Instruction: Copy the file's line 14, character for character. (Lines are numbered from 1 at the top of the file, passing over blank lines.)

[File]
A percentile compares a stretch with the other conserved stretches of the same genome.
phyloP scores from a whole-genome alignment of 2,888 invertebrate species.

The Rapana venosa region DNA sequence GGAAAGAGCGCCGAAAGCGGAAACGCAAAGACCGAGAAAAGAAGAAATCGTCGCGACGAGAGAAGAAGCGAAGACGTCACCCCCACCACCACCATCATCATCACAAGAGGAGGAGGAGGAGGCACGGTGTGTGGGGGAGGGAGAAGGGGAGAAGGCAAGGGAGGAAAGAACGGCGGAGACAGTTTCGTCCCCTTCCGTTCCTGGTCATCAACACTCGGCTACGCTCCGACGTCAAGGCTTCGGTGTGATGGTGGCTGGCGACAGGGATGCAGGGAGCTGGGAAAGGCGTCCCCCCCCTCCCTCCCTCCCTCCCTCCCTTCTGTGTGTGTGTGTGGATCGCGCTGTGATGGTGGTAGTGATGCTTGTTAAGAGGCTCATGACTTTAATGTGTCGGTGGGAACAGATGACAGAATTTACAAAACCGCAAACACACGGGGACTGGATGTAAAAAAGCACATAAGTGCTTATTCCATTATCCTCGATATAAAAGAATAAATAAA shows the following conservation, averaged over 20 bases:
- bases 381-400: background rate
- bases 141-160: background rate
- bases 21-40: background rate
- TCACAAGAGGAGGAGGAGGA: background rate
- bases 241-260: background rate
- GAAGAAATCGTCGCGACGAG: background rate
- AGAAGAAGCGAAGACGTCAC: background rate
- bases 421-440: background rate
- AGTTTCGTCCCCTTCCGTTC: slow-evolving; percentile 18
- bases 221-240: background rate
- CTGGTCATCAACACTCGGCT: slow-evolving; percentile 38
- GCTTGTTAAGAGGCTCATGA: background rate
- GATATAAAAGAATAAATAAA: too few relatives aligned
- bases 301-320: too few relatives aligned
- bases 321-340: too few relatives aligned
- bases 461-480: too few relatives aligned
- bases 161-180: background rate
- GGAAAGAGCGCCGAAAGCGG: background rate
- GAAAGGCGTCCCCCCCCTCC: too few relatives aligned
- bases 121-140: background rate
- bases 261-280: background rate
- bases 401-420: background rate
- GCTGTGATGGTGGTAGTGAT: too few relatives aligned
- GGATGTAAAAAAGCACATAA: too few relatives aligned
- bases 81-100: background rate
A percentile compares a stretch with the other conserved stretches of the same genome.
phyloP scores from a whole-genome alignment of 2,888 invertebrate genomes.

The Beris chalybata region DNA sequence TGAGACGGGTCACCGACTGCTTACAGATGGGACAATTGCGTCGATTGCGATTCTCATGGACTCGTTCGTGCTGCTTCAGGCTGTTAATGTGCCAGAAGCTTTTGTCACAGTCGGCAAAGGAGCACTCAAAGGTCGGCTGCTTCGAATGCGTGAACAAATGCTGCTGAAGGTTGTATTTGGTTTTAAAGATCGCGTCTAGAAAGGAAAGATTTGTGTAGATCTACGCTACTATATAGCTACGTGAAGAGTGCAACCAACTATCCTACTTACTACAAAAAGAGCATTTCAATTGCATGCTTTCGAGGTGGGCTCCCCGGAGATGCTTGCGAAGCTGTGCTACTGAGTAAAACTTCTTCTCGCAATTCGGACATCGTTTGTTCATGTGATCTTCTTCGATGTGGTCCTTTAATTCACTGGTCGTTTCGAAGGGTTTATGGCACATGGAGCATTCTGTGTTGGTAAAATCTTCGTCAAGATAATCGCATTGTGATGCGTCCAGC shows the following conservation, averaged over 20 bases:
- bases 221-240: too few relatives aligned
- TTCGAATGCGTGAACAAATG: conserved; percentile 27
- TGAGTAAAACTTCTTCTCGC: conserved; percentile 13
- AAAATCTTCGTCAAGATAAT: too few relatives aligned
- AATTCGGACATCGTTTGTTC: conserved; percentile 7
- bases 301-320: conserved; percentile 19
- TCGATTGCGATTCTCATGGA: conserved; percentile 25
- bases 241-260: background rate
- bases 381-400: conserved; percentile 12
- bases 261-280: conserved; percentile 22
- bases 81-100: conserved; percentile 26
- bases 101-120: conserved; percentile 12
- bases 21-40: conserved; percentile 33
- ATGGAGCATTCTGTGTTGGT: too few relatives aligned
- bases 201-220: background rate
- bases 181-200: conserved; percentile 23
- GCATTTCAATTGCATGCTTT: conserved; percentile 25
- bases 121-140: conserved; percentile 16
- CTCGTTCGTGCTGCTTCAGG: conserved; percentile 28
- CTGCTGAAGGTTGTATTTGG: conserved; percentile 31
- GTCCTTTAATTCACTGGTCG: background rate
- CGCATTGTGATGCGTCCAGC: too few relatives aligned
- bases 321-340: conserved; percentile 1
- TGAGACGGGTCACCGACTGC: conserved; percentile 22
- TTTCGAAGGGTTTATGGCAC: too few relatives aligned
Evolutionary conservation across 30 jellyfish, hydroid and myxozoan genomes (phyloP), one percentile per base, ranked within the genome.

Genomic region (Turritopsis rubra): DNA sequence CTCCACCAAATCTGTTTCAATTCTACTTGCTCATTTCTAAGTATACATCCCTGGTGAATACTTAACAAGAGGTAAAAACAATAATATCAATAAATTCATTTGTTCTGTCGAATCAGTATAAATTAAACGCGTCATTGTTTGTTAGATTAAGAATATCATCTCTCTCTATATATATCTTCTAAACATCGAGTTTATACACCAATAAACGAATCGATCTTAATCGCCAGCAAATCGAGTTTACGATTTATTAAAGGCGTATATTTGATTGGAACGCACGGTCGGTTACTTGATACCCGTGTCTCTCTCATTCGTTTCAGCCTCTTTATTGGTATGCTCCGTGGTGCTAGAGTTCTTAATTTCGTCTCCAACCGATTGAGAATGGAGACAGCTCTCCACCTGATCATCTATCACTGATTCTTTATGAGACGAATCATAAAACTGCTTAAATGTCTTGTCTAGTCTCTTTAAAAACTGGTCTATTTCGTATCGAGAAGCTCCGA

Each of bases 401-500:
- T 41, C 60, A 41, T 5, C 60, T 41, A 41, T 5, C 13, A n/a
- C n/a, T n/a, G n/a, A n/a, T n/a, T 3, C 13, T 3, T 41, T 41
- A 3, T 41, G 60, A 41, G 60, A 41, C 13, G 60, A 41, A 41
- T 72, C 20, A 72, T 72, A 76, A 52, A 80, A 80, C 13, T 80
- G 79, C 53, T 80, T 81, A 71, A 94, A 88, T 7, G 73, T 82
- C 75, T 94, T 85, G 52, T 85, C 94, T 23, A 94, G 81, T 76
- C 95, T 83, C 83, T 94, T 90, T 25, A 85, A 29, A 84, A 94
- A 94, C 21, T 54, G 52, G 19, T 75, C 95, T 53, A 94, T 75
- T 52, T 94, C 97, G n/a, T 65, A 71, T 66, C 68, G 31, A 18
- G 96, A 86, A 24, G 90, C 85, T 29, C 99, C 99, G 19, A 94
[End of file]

- CTGGTCATCAACACTCGGCT: slow-evolving; percentile 38